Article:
Scientists have designed a sensitive prototype to test dozens of diseases simultaneously by scanning a card loaded with microscopic blood, saliva or urine samples.
Unlike lab tests today, results could be available in minutes, not hours to weeks. The prototype works on the same principle – giant magnetoresistance or GMR – that reads data on computer hard drives or listen to tunes on portable digital music players.
“Think how fast your PC reads data on a hard drive, and imagine using the same technology to monitor your health,” informed Marc Porter, a Utah (University) Science, Technology and Research (USTAR) professor of chemistry, chemical engineering and bioengineering.
Porter co-authored a pair of studies demonstrating the new method for rapid disease testing, according to an Utah University release. The research will be published in Saturday issue of Analytical Chemistry. “You can envision this as a wellness check in which a patient sample – blood, urine, saliva – is spotted on a sample stick or card, scanned, and then the readout indicates your state of well-being,” said USTAR research scientist Michael Granger, co-author of the research. “We have a great sensor able to look for many disease markers.”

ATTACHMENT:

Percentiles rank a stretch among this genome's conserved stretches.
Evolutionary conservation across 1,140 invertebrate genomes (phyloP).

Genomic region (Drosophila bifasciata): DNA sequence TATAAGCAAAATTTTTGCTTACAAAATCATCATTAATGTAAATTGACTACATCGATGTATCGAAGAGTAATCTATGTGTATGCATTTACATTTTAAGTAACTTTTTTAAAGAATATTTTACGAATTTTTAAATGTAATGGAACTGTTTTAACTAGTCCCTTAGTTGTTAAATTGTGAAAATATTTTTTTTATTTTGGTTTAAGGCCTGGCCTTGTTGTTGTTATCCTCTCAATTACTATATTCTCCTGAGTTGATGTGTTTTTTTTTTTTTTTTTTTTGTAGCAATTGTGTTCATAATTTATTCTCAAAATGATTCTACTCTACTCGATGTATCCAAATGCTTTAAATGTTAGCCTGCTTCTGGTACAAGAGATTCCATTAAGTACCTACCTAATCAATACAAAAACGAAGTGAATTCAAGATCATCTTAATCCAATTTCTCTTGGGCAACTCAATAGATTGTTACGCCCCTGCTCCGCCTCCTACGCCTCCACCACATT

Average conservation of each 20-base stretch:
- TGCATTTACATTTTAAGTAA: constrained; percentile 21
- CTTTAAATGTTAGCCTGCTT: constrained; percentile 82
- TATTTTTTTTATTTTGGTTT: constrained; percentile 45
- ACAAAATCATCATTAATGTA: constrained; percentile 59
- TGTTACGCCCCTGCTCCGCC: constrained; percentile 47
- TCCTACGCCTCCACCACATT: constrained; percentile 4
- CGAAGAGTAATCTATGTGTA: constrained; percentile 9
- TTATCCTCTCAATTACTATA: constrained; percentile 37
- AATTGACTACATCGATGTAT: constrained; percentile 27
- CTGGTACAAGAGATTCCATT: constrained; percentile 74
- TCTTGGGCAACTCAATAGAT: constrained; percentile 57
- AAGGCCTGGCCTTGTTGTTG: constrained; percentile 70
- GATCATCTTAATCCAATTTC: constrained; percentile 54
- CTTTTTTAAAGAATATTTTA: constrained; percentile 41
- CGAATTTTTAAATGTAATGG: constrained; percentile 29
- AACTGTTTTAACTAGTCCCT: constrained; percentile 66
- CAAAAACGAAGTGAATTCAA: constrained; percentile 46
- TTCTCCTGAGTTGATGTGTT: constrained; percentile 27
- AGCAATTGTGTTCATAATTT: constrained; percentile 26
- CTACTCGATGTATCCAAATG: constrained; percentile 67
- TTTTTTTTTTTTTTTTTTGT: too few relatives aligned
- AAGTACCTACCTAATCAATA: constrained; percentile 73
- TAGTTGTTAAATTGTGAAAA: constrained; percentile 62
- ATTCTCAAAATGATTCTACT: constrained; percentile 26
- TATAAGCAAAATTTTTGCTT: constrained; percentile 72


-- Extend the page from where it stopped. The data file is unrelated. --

The prototype card-swipe device consists of a GMR “read head” and sample stick. Right now, the device is about the size of personal computer. But Granger said that when it is developed commercially, the GMR sensor device will look like a credit card reader. The USTAR initiative seeks to create new high-tech jobs by recruiting world-class research teams to develop products that can be commercialized to start new businesses.
Sources: The Times Of India